Official newspaper of The University of Texas at Austin

The Daily Texan

Official newspaper of The University of Texas at Austin

The Daily Texan

Official newspaper of The University of Texas at Austin

The Daily Texan

Advertise in our classifieds section
Your classified listing could be here!
October 4, 2022

Delayed implementation of Police Oversight Act frustrates victims, activists

Julius Shieh
Campaign and voting signs crowd a grassy patch near the Peter T. Flawn Academic Center, one of two on-campus polling places at UT.

On Jan. 5, 2021, Elizabeth Gonzales faced every mother’s worst fear. Austin Police shot and killed her son, Alex Gonzales Jr., who was 27 years old. 

According to an Austin Police report, the incident began when off-duty officer Gabriel Gutierrez witnessed Gonzales Jr. exhibit erratic driving in southeast Austin. Gutierrez said he saw Gonzalez point a gun at him. Gutierrez responded and shot at Gonzales Jr. eight times before calling for backup. 

After arriving at the scene, officer Luis Serrato ordered Gonzales Jr., who had been shot in the head, not to move or reach into the car. According to the Office of Police Oversight report, when Gonzales Jr. opened the back door, likely to check the safety of his infant child, Serrato shot him 10 times, killing him. Gonzales Jr. never fired a gun.

Elizabeth Gonzales said the city did not communicate with her throughout the internal investigation into Gutierrez and Serrato. In a Public Safety Commission meeting on Oct. 2, Gonzales said it took nearly 24 hours for police to inform her of her son’s death and 140 days to see the bodycam footage of the shooting. 

Gonzales said she knew little about the police system until the murder of her son, after which she began advocating for the Austin Police Oversight Act.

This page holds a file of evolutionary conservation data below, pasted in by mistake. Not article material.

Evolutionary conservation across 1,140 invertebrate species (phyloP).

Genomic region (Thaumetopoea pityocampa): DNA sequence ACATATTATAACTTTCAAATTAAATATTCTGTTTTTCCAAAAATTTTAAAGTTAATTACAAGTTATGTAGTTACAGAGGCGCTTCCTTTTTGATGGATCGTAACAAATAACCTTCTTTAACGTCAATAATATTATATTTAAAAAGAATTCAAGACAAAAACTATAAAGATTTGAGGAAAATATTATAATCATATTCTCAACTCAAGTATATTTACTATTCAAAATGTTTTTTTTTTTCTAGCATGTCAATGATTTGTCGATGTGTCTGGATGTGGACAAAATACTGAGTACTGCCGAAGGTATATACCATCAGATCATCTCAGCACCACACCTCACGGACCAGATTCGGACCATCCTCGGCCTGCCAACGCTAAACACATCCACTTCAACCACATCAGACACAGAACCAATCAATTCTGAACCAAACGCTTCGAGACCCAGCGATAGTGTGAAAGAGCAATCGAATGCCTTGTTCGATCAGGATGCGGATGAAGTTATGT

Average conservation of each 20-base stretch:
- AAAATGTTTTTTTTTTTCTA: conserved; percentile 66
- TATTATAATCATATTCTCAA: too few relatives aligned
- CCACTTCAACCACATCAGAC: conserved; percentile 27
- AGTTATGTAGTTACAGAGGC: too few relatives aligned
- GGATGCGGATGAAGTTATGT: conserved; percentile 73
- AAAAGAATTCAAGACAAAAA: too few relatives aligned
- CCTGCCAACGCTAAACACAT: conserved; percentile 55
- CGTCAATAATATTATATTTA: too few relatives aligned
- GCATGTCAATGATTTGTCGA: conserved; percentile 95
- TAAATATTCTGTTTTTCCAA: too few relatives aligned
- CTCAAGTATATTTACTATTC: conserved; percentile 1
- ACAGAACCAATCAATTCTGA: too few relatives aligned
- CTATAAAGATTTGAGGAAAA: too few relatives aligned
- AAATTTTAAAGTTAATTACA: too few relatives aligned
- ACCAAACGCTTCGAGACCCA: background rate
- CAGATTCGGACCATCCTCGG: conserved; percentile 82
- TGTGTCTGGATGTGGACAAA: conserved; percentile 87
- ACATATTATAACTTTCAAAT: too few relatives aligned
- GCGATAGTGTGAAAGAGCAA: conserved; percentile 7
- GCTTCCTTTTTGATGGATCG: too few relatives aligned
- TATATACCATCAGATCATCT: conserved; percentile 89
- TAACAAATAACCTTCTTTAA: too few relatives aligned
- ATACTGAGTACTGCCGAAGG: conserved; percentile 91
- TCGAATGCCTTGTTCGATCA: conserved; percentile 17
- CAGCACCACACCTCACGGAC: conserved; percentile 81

“I never thought I would be an advocate until they murdered my son,” Gonzales said. “(The police) took something so precious from me that I’ll never get back, and I miss my son more than anything in this world. He was my partner, my friend, my everything.”

During the summer of 2022, non-profit Equity Action began petitioning for the Austin Police Oversight Act, a local ordinance to strengthen the Office of Police Oversight and increase transparency within the police department. In response, the police union funded a group called Voters for Oversight and Police Accountability and began petitioning for a nearly identical ordinance that would have considerably weakened the Office of Police Oversight. The ordinance would have removed the anonymous complaint system as well as the requirement to conduct preliminary investigations of complaints. 

Both ordinances appeared on last May’s ballot, with the Equity Action petition represented as Proposition A and the Voters for Oversight and Police Accountability petition represented as Proposition B. Despite the confusion, Austin voters approved Prop A at approximately 80% to 20% and voted against Proposition B by the same margin. 

Though voters approved the ordinance in May, the city has made little progress in following through with implementation. In September, city councilmembers Zohaib “Zo” Qadri, Ryan Alter, Vanessa Fuentes and José ”Chito” Vela introduced a resolution to direct Jesus Garza, the interim city manager, to implement all legally allowable aspects of Prop A.

Without proper training, Office of Police Oversight staff have limited access to police data and body camera footage. The resolution required the city manager to enroll the Office of Police Oversight staff in Criminal Justice Information Services training. 

The resolution instructed the city manager to enroll staff in CJIS training by Oct. 1. Sara Peralta, the Office of Police Oversight spokesperson, said all 12 employees have completed or are in the process of training.

“OPO has been working diligently to put any additional procedures in place to align with the provisions outlined in this resolution,” Peralta wrote in an email. “We are also in the process of recruiting staff for OPO’s complaints division to ensure that we have the necessary resources to meet our obligations.”

Chris Harris, the director of policy at the Austin Justice Coalition, said the resolution was necessary to ensure Prop A is not forgotten by the city. 

“The reason that it was necessary, unfortunately, is that the city manager thus far has neglected to implement Prop A, despite the fact that it passed over four months ago with 80% of the vote,” Harris said.